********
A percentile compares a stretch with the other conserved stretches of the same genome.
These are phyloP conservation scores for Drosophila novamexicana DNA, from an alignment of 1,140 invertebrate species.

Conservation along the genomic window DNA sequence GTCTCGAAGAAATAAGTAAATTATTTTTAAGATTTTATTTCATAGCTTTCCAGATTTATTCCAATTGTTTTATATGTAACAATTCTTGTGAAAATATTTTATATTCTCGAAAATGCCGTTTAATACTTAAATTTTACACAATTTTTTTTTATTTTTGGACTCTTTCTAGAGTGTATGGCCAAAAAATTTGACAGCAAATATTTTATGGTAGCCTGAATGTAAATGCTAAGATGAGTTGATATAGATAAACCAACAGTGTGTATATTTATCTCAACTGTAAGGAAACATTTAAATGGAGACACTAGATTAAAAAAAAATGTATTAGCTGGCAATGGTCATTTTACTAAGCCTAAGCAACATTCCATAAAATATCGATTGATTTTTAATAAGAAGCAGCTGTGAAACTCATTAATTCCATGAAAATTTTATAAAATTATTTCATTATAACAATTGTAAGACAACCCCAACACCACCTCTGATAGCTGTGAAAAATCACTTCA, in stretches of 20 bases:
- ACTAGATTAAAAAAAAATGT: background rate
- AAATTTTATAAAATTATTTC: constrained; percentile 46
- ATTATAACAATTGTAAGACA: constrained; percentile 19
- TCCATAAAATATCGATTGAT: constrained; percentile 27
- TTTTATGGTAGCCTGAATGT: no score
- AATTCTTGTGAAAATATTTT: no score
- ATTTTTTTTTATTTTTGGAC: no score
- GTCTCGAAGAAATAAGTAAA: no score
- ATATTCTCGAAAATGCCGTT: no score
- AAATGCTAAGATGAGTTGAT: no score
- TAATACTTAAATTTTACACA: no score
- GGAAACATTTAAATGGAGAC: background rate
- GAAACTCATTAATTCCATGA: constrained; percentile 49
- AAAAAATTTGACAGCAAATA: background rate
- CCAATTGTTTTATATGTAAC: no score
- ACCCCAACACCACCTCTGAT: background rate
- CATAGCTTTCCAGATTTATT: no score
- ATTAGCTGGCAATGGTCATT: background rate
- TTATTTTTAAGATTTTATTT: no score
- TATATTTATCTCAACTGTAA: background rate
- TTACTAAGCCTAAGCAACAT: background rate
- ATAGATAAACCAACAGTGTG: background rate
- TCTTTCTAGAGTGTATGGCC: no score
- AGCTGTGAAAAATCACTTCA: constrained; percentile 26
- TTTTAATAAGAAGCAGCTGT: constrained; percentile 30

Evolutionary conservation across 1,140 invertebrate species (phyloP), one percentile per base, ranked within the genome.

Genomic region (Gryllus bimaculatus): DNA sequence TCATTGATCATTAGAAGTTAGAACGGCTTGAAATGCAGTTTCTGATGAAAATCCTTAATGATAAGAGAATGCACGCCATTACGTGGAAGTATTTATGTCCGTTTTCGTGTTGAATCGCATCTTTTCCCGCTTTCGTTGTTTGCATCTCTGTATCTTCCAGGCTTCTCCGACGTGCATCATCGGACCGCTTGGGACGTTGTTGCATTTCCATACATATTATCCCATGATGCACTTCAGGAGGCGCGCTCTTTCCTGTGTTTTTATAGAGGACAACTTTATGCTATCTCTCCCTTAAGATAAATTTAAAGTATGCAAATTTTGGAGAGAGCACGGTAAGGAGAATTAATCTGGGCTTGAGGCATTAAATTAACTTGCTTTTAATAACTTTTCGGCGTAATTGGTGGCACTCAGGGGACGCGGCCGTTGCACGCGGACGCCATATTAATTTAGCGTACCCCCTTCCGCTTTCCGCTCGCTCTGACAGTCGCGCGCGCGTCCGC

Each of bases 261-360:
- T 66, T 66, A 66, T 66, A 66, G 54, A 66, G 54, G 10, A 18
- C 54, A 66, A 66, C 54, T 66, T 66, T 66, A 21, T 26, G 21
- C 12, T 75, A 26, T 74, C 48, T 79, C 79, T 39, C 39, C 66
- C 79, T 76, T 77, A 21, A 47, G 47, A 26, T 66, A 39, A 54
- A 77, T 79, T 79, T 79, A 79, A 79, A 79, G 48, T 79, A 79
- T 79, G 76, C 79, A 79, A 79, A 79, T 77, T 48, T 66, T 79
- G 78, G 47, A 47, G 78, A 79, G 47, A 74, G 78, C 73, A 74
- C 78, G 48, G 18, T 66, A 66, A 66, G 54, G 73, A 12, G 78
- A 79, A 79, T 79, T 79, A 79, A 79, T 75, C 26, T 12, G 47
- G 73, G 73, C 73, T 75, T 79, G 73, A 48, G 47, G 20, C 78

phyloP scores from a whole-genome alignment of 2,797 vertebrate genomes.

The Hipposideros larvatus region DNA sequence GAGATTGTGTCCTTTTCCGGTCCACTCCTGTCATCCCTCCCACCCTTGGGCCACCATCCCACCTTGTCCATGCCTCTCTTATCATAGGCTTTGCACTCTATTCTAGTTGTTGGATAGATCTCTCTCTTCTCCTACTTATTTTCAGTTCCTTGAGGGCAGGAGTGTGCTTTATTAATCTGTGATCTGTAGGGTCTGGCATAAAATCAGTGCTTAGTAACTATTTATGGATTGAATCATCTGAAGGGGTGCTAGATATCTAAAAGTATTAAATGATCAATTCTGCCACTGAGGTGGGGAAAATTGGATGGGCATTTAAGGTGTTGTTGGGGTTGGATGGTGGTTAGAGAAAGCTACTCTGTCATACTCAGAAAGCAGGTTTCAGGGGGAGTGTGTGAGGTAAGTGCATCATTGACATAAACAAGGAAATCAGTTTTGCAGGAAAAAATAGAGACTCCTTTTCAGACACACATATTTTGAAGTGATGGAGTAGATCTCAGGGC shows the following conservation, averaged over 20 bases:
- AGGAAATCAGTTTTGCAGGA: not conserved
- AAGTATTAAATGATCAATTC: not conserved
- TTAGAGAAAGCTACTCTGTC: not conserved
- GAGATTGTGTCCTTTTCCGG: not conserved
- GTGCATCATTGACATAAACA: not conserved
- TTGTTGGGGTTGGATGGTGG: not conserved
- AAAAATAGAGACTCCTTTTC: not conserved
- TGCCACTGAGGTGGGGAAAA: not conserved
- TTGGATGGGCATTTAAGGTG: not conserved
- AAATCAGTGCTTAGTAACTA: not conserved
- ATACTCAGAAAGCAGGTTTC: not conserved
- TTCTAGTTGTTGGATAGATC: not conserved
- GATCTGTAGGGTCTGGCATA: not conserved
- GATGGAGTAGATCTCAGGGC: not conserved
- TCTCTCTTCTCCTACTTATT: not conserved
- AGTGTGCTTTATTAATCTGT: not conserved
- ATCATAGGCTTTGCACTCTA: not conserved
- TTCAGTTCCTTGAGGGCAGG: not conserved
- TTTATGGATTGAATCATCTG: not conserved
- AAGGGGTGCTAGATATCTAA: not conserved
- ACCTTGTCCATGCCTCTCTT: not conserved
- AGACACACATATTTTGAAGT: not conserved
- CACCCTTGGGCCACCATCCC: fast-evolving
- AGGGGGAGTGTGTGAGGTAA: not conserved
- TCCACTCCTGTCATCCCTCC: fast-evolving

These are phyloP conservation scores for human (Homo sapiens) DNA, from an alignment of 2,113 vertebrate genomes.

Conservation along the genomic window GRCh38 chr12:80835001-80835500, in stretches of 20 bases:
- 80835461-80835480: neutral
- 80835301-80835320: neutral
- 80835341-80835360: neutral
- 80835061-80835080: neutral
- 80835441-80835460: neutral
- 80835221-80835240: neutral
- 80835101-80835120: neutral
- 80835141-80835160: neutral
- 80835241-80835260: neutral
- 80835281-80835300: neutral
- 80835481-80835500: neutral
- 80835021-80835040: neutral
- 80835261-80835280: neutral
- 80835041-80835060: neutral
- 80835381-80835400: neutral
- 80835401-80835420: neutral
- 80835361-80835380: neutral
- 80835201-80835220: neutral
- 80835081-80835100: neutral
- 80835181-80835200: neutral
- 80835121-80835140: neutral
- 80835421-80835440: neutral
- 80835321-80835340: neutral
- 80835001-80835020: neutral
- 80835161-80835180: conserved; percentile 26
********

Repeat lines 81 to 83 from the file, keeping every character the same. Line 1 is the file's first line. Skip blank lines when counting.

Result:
- 80835481-80835500: neutral
- 80835021-80835040: neutral
- 80835261-80835280: neutral